A recent series of studies, published in Cognition by Oktar and Lombrozo, shed light. First, the domain of decision-making matters. When selecting a person to date, a kitten to adopt, or a playlist for a party, it’s better to go with your gut. But when choosing a laptop, making a medical decision, or deciding on an investment, most people agree that you ought to take a deliberative approach—hiring decisions also fell into this category. The authors selected a variety of domains that participants would be familiar with, but previous research has shown that intuitive domains tend to be those where the outcomes are hard to evaluate objectively; it is easier to come up with criteria for which candidate is best for a job, but it is hard to define exactly what makes the “best” playlist.

Oktar and Lombrozo asked what inferences people make about decision-makers who take an intuitive approach versus a deliberative approach; people who go with their intuition are perceived as being more authentic, as well as more committed to their choice. Maybe Darwin’s deliberative approach to his marriage decision is off-putting because we feel that he will be less committed to a marriage decision grounded in reasoning, or because we think that he is not being true to himself.

These findings were correlational—the more people “prescribed” intuition for a choice, the more they perceived that the decision-maker was being authentic—but is the relationship between authenticity and intuition causal? Yes. In one experiment, the authors asked participants to recommend a decision-making strategy to a fictional character named Alex. In one condition, participants first read that Alex wanted to make the decision in a way that “reflects his true, authentic self.” In another condition, participants read the opposite, it was not important that the decision reflect Alex’s true self. In the authenticity condition, participants were more likely to recommend that Alex use an intuitive decision-making approach.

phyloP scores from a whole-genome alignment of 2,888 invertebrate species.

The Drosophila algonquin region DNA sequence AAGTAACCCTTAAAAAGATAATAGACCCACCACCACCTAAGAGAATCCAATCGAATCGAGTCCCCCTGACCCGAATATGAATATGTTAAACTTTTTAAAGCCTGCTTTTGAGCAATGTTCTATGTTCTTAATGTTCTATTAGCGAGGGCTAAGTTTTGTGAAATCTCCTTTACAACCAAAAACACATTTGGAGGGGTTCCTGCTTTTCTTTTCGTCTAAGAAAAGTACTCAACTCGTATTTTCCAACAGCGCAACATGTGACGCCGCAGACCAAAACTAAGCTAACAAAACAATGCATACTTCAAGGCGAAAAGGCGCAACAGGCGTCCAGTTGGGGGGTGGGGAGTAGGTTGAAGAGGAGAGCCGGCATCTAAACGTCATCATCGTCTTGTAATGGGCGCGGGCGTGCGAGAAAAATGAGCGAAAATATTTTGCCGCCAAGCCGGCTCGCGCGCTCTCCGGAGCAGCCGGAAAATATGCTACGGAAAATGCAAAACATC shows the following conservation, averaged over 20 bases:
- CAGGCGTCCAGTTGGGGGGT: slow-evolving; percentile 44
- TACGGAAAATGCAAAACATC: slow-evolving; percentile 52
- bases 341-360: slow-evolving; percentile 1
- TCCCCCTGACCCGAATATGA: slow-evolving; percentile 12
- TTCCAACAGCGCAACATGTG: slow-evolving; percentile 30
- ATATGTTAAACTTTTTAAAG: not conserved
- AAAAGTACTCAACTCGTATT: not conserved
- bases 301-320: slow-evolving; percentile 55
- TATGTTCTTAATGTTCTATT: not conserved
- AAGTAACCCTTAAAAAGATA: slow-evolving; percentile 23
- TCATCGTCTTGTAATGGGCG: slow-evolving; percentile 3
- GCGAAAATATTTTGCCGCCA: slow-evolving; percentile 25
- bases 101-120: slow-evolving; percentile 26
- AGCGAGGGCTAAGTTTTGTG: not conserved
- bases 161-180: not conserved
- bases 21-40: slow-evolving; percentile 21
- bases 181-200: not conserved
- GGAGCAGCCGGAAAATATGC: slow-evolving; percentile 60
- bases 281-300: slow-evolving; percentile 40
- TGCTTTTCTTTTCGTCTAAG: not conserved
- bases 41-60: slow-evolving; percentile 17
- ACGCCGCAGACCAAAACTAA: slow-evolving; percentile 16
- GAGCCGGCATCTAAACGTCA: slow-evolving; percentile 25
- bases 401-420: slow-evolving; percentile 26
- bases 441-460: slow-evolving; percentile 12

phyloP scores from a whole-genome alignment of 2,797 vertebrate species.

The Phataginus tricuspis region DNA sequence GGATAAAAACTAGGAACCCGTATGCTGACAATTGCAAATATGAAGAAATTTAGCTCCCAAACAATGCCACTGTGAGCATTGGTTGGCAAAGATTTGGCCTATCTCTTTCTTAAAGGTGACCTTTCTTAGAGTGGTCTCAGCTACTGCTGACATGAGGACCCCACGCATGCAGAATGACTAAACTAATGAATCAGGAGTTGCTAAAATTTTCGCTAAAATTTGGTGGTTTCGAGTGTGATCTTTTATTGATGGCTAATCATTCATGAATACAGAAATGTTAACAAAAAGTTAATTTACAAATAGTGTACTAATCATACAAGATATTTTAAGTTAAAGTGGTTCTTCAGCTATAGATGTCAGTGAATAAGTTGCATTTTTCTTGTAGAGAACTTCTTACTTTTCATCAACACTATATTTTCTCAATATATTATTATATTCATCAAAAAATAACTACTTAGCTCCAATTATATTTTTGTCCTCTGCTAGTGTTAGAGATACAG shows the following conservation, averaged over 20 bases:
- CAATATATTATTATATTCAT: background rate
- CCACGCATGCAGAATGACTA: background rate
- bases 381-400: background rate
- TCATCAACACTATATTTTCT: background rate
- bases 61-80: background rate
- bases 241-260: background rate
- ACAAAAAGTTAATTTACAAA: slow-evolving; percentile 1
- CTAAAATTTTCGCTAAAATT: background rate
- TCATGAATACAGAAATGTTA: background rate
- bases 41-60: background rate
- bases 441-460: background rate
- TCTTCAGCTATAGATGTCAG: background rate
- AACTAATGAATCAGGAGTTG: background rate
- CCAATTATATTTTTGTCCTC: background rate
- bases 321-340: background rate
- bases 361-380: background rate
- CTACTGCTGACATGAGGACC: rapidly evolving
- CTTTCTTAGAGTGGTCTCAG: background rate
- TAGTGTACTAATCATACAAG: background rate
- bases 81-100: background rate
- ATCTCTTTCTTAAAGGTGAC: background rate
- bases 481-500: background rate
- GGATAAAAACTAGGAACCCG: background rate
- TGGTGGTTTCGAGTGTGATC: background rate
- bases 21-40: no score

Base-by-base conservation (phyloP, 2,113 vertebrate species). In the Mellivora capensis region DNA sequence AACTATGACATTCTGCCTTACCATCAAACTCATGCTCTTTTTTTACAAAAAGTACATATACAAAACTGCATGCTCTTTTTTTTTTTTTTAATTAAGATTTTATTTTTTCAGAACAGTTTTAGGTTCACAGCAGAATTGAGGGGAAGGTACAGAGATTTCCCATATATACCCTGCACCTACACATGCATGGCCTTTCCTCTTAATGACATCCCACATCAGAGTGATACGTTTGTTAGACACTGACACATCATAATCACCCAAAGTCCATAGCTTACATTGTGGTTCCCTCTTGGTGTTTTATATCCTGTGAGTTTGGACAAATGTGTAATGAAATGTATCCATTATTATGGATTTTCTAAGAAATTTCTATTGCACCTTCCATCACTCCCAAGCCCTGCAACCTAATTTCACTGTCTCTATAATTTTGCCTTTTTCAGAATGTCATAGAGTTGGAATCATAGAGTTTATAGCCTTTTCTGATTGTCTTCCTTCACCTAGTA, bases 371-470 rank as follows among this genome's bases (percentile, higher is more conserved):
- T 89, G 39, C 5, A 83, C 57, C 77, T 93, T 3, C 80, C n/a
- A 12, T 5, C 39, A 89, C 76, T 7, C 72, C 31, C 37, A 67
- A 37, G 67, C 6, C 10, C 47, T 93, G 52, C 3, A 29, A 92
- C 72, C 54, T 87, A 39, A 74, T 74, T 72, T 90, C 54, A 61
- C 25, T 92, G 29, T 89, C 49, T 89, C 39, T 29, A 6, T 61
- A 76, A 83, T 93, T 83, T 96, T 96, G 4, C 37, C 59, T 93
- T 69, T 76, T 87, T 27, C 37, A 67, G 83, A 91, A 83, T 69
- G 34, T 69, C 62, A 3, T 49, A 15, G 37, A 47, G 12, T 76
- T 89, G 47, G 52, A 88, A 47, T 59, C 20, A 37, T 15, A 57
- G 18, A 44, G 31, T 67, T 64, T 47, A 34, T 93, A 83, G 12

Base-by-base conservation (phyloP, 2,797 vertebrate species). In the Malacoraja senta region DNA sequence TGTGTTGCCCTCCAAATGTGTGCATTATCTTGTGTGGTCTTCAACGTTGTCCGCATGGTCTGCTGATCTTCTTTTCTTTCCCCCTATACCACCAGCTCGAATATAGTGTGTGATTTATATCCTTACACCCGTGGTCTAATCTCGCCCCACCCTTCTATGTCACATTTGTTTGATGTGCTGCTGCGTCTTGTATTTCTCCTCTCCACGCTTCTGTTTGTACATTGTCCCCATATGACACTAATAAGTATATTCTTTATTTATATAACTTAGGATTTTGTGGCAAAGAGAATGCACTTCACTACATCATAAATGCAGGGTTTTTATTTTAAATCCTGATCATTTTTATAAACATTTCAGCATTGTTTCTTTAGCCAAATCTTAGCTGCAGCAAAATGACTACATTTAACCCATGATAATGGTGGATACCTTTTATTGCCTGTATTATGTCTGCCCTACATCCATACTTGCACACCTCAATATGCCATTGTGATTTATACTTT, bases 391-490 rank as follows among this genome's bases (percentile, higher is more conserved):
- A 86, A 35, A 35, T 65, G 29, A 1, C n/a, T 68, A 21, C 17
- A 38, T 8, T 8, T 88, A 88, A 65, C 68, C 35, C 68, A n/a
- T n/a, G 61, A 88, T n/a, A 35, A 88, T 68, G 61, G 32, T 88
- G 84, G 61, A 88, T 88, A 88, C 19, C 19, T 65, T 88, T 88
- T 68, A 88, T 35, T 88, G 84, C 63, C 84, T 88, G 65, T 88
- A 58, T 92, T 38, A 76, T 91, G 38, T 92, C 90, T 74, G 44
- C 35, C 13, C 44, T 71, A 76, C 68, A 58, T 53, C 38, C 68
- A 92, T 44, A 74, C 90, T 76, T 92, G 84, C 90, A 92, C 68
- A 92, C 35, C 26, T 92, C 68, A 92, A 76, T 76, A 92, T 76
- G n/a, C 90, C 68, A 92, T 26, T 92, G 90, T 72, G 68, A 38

These findings are exciting for a couple of reasons. They emphasize that people make decisions in different ways depending on the situation, even someone fairly analytical might make a gut decision about which movie to watch, but there are situations where intuition is judged to be the right way to make a choice. The authors also identified that the situations in which intuition is favored are the ones where authenticity is important.

It’s ironic that we are bombarded with messaging that pushes us to be true to ourselves, while at the same time, we are often encouraged not to make rash, intuitive judgments. It’s no wonder that even simple decisions can provoke anxiety when we are trying to fulfill so many goals at once. This line of research, showing that our decision strategies should actually be flexible and situation-dependent, should be comforting to even the most indecisive among us.


Kahneman, D (2011). Thinking, fast and slow. New York: Farrar, Straus and Giroux.

Lewis, M. (2017). The undoing project. Penguin Books.

Lewis, M. (2004). Moneyball. W.W. Norton.

Dana, J., Dawes, R., & Peterson, N. (2013). Belief in the unstructured interview: The persistence of an illusion. Judgment and Decision Making, 8(5), 512–520.

Inbar, Y., Cone, J., & Gilovich, T. (2010). People’s intuitions about intuitive insight and intuitive choice. Journal of Personality and Social Psychology, 99(2), 232–247.

Oktar, K., Lombrozo, T. (2022). Deciding to be authentic: Intuition is favored over deliberation when authenticity matters. Cognition, 223: 105021. doi: 10.1016/j.cognition.2022.105021